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Journal ArticleDOI

Localization of corresponding points in fingerprints by complex filtering

01 Sep 2003-Pattern Recognition Letters (Elsevier Science Inc.)-Vol. 24, Iss: 13, pp 2135-2144
TL;DR: Complex filters, applied to the orientation field in multiple resolution scales, are used to detect the symmetry and the type of symmetry and an SP is identified by its symmetry properties.
About: This article is published in Pattern Recognition Letters.The article was published on 2003-09-01. It has received 224 citations till now. The article focuses on the topics: Symmetry (geometry).
Citations
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Journal ArticleDOI
TL;DR: This paper demonstrates several methods to generate multiple cancelable identifiers from fingerprint images to overcome privacy concerns and concludes that feature-level cancelable biometric construction is practicable in large biometric deployments.
Abstract: Biometrics-based authentication systems offer obvious usability advantages over traditional password and token-based authentication schemes. However, biometrics raises several privacy concerns. A biometric is permanently associated with a user and cannot be changed. Hence, if a biometric identifier is compromised, it is lost forever and possibly for every application where the biometric is used. Moreover, if the same biometric is used in multiple applications, a user can potentially be tracked from one application to the next by cross-matching biometric databases. In this paper, we demonstrate several methods to generate multiple cancelable identifiers from fingerprint images to overcome these problems. In essence, a user can be given as many biometric identifiers as needed by issuing a new transformation "key". The identifiers can be cancelled and replaced when compromised. We empirically compare the performance of several algorithms such as Cartesian, polar, and surface folding transformations of the minutiae positions. It is demonstrated through multiple experiments that we can achieve revocability and prevent cross-matching of biometric databases. It is also shown that the transforms are noninvertible by demonstrating that it is computationally as hard to recover the original biometric identifier from a transformed version as by randomly guessing. Based on these empirical results and a theoretical analysis we conclude that feature-level cancelable biometric construction is practicable in large biometric deployments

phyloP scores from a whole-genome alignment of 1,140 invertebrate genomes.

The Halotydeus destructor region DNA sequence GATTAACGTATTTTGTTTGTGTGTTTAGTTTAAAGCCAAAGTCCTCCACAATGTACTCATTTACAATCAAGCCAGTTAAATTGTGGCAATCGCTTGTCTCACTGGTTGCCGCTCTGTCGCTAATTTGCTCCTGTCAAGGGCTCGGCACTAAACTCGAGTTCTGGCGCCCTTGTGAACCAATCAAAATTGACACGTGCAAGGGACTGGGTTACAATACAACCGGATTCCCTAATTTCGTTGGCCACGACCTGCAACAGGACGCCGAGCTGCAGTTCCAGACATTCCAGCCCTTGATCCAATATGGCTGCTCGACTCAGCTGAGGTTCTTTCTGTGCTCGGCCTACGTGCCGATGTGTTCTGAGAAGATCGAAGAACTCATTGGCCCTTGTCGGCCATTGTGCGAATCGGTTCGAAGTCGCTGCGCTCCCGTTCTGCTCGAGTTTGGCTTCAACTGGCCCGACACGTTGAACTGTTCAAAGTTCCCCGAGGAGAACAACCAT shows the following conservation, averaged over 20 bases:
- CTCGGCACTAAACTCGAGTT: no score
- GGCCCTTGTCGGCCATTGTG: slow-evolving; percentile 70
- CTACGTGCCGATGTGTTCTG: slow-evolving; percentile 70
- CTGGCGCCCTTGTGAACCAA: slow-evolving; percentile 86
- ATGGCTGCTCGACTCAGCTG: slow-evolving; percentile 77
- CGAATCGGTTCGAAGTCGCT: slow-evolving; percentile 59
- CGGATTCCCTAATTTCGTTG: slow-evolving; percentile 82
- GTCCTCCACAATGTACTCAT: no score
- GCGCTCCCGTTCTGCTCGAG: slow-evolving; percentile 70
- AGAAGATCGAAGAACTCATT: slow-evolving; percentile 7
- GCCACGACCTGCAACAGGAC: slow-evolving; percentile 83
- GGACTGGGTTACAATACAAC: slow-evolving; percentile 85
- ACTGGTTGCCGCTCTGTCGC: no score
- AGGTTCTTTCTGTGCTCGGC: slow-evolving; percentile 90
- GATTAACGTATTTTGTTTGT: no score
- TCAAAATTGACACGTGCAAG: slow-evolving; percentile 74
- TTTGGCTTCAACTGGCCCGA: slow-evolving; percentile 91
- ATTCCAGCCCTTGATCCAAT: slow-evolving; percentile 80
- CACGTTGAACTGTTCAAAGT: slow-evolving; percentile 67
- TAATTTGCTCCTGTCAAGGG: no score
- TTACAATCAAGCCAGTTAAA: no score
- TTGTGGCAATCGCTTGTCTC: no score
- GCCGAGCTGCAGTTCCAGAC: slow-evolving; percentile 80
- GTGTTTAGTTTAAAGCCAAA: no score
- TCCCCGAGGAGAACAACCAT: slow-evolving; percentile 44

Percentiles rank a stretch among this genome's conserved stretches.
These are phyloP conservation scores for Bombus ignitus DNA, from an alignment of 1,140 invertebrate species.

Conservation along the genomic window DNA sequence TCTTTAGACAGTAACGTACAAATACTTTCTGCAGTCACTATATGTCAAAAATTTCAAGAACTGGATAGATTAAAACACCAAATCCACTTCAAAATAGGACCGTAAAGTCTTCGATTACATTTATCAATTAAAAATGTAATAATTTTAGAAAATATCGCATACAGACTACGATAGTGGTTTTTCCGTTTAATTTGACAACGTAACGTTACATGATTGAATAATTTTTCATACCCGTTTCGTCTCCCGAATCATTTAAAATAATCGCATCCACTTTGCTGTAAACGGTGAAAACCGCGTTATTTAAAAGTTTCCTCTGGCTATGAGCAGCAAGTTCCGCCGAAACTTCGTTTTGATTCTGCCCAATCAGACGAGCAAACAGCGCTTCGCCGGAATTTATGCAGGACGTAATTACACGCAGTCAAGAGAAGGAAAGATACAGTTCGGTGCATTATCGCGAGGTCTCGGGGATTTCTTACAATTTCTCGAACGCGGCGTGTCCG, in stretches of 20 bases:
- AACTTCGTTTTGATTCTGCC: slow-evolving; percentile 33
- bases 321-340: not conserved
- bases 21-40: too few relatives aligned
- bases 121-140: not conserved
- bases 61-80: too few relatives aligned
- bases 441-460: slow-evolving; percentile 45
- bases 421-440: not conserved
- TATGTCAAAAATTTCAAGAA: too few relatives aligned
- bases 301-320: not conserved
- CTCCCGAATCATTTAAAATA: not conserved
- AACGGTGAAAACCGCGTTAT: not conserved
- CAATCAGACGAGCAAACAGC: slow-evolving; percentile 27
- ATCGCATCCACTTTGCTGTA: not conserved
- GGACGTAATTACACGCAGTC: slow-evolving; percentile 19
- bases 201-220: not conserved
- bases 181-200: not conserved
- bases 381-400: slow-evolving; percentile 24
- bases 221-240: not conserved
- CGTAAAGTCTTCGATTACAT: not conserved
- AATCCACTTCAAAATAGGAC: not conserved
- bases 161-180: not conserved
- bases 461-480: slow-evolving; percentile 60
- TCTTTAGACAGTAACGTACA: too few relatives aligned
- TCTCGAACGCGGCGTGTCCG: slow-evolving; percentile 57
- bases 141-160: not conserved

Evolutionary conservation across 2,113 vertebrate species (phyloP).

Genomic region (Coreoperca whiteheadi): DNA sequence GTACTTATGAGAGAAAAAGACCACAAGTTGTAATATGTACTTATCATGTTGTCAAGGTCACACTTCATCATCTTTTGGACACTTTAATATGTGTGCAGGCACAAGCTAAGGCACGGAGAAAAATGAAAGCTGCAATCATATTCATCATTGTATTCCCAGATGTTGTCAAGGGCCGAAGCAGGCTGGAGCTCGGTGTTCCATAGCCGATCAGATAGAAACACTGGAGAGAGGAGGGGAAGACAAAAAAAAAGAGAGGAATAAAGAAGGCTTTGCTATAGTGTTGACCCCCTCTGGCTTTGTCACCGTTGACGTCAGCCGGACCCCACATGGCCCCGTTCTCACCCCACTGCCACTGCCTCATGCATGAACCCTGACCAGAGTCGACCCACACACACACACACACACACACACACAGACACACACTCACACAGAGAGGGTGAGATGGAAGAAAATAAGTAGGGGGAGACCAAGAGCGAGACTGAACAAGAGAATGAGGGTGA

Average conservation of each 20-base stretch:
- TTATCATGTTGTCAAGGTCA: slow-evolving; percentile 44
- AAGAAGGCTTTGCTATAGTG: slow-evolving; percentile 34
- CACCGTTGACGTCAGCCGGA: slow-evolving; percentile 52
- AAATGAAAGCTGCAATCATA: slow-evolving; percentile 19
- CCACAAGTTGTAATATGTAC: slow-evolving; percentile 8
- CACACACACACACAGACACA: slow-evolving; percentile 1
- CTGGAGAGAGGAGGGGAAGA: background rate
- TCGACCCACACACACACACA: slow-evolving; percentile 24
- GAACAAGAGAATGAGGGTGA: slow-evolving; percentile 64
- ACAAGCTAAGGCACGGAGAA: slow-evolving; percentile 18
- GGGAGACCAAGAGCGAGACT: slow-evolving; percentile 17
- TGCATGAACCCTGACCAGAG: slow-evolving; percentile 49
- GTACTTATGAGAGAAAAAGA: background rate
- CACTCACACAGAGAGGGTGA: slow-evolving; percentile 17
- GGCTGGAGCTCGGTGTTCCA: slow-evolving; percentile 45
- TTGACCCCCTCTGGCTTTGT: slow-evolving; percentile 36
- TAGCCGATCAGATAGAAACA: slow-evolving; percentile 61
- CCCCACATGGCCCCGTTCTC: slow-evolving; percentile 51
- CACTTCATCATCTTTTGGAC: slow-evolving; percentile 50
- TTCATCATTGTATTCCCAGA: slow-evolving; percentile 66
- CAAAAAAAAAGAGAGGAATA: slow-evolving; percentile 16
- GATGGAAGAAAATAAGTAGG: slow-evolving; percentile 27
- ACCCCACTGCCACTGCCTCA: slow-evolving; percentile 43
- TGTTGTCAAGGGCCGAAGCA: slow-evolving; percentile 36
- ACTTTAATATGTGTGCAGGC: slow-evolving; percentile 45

884 citations


Cites background from "Localization of corresponding point..."

  • ...The transformation is not a strict permutation since the condition of irreversibility requires that more than one cell be mapped to the same cell....

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  • ...Additionally, the cells may be rotated in multiples of 90 degrees after transposition....

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Journal ArticleDOI
TL;DR: In this paper, the Riesz representation theorem is used to describe the regularity properties of Borel measures and their relation to the Radon-Nikodym theorem of continuous functions.